Ange Postecoglou has brought the curtain down on his tenure as Caltex Socceroos coach.
And what a ride it’s been.
He came into the job in unique circumstances.
Rarely, if ever, has a coach guided his nation to a World Cup and not been given the opportunity to take them to the tournament.
But back-to-back 6-0 losses to France and Brazil made Holger Osieck’s position untenable and it was Postecoglou who was shoulder-tapped to take the reins.
His first match in charge was a friendly against Costa Rica in Sydney, with Tim Cahill scoring the game’s only goal.
Four years and three days later, Postecoglou will leave Cahill and his fellow Caltex Socceroos in the hands of someone else for the climax of their 2018 World Cup journey.
There is a small parallel with Osieck in that Postecoglou too has guided Australia to a World Cup and also won’t be with them at the Big Show, but the similarity ends there.
He could have – if he’d wanted – taken Australia to Russia next year.
Unlike Osieck, he walks away completely on his own terms.
It’s a selfless decision.
The prospect of a World Cup – the pinnacle of the sport he’s devoted his life to – would have been impossible for most coaches to turn down.
He would have become the first man to coach the nation at two World Cups.
Instead, Postecoglou has given his heart and soul to getting Australia to Russia, but his investment ends here.
He spoke of the toll it has taken on him professionally and personally.
He talked of a heavy heart as he brought the curtain down.
Looking back four years, it was an inauspicious start as coach.
After that first win over Costa Rica, Australia lost six and drew one of their next seven matches including three defeats at the 2014 World Cup, albeit in a very difficult group.
But upon his return from Brazil, Postecoglou set about planning for what would become his greatest triumph as national boss.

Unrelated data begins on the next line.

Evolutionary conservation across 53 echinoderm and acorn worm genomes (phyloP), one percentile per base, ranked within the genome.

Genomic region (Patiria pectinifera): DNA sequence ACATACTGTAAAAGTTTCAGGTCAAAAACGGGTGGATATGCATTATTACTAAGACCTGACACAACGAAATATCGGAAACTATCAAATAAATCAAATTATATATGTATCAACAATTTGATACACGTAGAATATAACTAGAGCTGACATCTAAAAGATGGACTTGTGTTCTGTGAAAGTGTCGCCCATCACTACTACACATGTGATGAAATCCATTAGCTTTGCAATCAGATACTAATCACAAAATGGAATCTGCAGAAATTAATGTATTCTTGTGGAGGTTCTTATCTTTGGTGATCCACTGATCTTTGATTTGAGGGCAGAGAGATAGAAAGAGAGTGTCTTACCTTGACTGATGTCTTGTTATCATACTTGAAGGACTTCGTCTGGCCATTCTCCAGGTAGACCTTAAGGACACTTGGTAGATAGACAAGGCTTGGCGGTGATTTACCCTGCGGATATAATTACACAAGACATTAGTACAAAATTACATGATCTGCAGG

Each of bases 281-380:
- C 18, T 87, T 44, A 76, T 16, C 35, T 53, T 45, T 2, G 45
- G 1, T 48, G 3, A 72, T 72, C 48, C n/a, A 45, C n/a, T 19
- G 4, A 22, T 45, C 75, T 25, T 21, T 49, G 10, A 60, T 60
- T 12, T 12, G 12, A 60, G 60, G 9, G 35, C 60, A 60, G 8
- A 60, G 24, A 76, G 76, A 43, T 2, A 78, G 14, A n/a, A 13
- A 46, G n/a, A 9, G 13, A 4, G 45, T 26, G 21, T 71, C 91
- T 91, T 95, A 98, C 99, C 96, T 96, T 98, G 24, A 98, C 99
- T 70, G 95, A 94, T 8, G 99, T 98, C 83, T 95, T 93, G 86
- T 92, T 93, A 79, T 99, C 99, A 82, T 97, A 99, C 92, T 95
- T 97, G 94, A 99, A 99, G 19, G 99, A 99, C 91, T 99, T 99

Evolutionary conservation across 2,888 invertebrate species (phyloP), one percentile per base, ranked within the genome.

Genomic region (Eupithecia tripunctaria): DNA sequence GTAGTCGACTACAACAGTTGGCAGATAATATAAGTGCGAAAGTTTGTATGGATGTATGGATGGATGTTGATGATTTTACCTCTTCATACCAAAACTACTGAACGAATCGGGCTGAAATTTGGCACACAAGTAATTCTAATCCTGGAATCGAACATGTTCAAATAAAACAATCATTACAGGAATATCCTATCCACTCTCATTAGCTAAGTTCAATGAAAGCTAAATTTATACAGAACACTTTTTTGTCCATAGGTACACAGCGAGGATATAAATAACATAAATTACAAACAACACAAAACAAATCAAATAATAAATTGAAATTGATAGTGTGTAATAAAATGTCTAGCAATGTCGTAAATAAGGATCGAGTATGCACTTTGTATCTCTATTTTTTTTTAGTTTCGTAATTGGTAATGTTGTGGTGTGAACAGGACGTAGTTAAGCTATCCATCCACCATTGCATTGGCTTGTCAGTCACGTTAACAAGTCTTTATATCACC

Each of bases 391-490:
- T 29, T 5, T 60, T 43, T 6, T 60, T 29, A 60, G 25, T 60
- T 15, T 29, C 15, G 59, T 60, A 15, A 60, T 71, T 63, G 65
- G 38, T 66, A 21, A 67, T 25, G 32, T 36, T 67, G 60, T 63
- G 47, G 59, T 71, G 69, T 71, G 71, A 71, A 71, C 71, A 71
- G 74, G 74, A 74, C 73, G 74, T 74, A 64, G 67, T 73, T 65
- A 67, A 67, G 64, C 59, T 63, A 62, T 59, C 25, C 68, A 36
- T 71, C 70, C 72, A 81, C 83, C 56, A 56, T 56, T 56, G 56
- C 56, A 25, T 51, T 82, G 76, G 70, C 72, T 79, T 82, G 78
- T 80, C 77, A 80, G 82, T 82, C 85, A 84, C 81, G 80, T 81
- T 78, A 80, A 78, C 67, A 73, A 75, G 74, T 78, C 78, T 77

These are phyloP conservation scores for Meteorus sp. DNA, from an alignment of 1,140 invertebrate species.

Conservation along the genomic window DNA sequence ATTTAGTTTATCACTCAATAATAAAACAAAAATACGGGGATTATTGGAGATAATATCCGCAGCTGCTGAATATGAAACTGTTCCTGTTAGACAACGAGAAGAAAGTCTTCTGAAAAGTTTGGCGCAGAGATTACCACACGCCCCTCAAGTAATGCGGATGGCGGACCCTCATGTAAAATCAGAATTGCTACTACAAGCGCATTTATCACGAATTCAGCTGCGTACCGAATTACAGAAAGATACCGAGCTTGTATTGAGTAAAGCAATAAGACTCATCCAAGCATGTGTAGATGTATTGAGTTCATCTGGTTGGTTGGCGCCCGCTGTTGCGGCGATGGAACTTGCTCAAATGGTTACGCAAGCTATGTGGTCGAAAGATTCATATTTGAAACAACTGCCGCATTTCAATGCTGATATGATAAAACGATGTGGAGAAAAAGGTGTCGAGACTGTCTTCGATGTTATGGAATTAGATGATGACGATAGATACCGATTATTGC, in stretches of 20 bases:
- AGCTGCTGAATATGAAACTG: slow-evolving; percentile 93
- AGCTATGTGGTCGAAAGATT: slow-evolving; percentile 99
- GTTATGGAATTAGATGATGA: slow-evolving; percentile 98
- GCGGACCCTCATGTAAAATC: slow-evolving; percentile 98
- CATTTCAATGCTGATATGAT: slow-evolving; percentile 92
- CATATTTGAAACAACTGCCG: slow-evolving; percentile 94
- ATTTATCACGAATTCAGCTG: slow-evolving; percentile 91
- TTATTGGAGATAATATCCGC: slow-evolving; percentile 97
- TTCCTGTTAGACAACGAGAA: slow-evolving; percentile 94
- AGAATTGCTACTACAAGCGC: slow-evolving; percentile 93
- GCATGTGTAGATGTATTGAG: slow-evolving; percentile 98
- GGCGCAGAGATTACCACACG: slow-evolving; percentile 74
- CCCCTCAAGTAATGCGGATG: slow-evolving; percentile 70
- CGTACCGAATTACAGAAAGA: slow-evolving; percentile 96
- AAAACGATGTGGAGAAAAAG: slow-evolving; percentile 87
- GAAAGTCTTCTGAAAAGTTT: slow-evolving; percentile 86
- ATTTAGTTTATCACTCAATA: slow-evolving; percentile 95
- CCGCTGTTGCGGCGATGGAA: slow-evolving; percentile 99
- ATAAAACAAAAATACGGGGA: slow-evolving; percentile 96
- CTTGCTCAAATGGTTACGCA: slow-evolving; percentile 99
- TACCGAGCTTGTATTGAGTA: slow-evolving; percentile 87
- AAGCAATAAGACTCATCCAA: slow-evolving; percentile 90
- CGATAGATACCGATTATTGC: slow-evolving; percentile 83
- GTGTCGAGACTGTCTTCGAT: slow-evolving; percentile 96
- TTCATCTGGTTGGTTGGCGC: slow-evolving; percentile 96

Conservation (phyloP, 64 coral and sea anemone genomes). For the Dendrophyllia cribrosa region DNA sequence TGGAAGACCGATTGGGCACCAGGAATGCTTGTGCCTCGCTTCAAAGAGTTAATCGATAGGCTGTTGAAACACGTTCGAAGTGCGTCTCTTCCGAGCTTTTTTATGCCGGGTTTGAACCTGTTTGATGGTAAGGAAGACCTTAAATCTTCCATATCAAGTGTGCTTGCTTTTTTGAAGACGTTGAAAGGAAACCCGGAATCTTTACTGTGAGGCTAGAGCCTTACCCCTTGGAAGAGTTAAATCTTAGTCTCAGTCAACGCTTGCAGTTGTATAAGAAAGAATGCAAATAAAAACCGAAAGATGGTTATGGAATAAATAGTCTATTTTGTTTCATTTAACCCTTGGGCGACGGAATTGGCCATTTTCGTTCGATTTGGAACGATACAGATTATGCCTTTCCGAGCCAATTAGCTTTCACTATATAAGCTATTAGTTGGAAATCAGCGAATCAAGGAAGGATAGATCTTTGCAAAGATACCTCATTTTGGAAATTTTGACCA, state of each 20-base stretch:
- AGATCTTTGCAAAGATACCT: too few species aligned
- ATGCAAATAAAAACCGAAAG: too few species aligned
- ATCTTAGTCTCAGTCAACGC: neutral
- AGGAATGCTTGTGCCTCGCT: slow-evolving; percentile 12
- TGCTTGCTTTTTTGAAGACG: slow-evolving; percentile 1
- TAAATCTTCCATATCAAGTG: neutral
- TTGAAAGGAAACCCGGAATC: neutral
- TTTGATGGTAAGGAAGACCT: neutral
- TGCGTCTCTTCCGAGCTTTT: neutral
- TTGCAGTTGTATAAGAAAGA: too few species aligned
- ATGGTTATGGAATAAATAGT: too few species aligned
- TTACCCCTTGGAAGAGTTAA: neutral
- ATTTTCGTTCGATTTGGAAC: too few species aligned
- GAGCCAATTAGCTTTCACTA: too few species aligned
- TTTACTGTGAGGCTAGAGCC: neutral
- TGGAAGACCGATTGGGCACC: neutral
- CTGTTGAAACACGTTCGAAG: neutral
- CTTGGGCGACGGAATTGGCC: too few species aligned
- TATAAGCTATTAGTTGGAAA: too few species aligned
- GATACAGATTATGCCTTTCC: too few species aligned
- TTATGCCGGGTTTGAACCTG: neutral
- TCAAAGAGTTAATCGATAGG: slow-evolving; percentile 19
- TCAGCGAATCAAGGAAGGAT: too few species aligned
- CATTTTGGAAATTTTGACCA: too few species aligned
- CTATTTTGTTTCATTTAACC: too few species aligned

The 2015 Asian Cup in Australia became his sole focus and despite a limited build-up, the Caltex Socceroos arrived at the start of the tournament with a game plan and team culture firmly entrenched.
Postecoglou led the side on a wonderful three-week rollercoaster which had its climax in front of 76,000 fans at Sydney’s Olympic Stadium.
South Korea – who had beaten Australia in pool play – were defeated 2-1 in extra-time with James Troisi’s winner widely celebrated and enjoyed.
Ange’s Australia were Asian Cup champions.
The next World Cup qualification cycle quickly arrived and while the first phase was easily negotiated, a succession of drawn matches in the final qualification group eventually saw Australia finish third, feeding them into four extra matches in order to punch their ticket to Russia.
In testing conditions, Syria were overcome, as were Honduras and a fourth straight World Cup appearance was secured.
But that’ll be all for Ange.
The final whistle which signalled Australia’s two-leg victory over Honduras will also be the final whistle of Postecoglou’s tenure as coach.
It’s almost fitting he leaves on the cusp of a milestone, having been coach for 49 matches.
He’ll have no regard for bringing up his 50.
It would mean nothing to him.
He probably didn’t even know.
Just as he was at Brisbane Roar, he’s driven by performances, not statistics.
His advocacy of results being a by-product of the way his team plays has been unwavering.
In the face of a furnace of ferocious feedback to his significant formation change halfway through Australia’s 2018 World Cup qualifying campaign, he remain utterly steadfast in his belief.
And it turns out he was right.
He said he would get Australia to the 2018 World Cup and he has.
He said he would play a certain way and he did.
He said he would leave on his own terms and he does.
And he does so with a legacy others would be proud to have alongside their name.
But knowing Ange, he won’t think too much about that.
Source : Socceroos Website